Vasquez knows that firsthand, She benefited from a routine Pap smear that found fibroids and  a routine mammogram through which a cyst was discovered.

Peri, the Rosa Health Center doctor, provided a larger perspective on the vaccine and how ideology in the United States differed from other countries.

“I originally came from India, and in India thousands of people were dying and they did not have access to the vaccine as easily here. In this country, the government made sure there was a vaccine for every single person. The fact that there were a lot of people who didn’t want it, it’s hard for me to understand,” Peri said.

Currently, health care centers in Delaware are trying to engage the community about getting vaccinated. Rosa is working on a vaccine awareness video for the public, with people in the community who have been affected by COVID-19 offering their testimonials on the importance of vaccination.

“As a state, as a country, [it’s essential] to hang together to say, ‘All right, let’s do this and get vaccinated,’” Peri said. “And then you stop the virus dead. If everyone got vaccinated in the whole country in the next month, we would stop COVID dead in its tracks, and no one else would have to die.”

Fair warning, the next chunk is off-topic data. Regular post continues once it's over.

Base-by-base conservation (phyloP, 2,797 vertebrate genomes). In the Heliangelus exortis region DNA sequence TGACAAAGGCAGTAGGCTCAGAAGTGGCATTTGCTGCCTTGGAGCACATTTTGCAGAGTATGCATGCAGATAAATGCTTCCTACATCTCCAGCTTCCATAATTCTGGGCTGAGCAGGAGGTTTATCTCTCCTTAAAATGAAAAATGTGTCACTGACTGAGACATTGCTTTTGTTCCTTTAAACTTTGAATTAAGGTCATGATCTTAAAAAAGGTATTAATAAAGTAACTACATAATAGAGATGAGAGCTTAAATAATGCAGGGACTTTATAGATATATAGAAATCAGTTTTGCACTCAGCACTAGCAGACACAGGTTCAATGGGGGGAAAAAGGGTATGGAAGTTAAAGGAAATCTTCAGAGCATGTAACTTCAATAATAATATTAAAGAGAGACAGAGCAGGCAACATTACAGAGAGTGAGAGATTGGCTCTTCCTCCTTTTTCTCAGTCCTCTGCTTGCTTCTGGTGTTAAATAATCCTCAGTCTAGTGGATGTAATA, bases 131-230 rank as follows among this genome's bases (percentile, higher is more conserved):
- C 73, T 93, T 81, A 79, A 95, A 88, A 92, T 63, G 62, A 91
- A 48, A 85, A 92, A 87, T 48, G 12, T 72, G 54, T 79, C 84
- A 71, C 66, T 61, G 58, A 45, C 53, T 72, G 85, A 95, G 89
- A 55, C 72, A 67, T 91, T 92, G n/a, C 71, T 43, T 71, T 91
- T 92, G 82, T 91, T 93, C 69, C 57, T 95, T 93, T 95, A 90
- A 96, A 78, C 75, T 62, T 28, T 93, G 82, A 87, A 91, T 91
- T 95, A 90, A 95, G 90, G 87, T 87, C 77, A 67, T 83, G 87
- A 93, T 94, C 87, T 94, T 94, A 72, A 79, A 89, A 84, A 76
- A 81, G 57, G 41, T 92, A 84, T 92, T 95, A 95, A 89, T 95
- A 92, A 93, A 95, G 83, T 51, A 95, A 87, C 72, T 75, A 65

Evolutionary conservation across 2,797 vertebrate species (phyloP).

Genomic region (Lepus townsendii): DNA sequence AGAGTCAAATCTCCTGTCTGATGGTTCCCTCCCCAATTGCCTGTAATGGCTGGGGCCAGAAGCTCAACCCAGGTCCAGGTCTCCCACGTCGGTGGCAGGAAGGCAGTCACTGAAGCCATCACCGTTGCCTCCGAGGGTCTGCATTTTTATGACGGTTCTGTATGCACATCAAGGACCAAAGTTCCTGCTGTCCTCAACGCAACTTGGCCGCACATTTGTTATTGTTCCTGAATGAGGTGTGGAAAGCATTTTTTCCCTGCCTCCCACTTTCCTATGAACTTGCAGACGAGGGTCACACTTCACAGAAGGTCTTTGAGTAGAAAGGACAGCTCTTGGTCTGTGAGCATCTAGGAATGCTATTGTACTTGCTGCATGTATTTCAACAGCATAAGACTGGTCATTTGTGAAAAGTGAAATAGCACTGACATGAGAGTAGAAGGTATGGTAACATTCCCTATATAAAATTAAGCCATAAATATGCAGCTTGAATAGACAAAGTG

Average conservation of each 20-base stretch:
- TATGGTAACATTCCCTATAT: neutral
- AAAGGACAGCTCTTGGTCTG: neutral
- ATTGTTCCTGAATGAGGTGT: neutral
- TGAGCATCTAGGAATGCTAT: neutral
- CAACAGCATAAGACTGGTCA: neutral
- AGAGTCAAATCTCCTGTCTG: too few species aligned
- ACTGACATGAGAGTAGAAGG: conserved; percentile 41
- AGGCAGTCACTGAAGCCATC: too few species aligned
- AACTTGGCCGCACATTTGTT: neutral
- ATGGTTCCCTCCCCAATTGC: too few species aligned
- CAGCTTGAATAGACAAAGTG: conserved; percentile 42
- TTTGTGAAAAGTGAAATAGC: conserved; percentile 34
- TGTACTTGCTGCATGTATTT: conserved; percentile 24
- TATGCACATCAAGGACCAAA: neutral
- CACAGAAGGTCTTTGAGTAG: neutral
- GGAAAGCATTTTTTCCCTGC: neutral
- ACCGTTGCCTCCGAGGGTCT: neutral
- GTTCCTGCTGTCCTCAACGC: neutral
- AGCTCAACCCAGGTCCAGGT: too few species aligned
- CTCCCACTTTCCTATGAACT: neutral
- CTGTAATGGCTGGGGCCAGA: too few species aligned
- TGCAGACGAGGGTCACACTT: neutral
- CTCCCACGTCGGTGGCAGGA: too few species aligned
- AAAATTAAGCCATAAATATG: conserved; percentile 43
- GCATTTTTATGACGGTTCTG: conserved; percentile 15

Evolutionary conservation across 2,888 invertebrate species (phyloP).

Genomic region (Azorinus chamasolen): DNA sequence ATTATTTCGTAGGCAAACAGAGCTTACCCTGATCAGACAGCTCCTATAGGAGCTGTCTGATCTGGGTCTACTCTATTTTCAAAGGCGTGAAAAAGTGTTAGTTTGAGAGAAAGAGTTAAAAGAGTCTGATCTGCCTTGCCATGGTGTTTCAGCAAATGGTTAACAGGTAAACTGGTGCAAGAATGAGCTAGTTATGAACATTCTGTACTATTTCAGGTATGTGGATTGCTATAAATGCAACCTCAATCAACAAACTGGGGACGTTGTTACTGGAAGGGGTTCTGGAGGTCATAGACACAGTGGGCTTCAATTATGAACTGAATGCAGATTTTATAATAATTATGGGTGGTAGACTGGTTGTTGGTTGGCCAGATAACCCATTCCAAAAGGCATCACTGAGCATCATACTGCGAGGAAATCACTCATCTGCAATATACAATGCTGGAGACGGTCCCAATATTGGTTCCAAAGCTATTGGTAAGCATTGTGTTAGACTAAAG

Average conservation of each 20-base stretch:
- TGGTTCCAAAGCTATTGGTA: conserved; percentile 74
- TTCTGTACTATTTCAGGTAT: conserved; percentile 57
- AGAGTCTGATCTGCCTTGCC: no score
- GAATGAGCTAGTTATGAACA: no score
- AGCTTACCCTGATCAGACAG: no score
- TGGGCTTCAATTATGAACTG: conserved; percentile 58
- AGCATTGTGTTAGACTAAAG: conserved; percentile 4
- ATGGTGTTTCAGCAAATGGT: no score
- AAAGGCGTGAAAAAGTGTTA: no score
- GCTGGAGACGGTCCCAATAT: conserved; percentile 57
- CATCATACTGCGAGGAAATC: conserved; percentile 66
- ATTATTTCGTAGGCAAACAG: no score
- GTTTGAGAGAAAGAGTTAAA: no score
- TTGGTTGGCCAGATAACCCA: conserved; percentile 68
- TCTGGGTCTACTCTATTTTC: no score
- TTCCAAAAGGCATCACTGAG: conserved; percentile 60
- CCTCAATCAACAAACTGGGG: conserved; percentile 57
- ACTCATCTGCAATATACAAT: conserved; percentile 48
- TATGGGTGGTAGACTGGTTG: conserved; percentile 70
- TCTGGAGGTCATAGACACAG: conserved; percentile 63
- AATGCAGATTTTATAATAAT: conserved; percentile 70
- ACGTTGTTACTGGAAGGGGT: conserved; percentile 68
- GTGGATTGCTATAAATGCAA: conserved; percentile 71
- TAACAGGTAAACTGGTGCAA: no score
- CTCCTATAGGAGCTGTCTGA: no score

State Division of Public Health Director Rattay said the goal is to follow that up with other outreach.

“We’ve got to get back to some of our normal, routine health screenings and chronic care management approaches that are impacting people, and quite likely, our minority populations more, so that outreach isn’t just limited to COVID testing and vaccines.”

This article was produced with the support of a grant from the Delaware Community Foundation. For more information, visit  

There are several health care organizations in Sussex County that aim to serve residents who speak Spanish or languages other than English. They include:

La Red,, (302) 855-1233 
– 21 W. Clarke Ave., Milford; 
– 300 High St., Seaford; 
– 21444 Carmean Way, Georgetown.

Rosa Healthcare Center,, (302) 858-4381
– 10 N. Front St., Georgetown.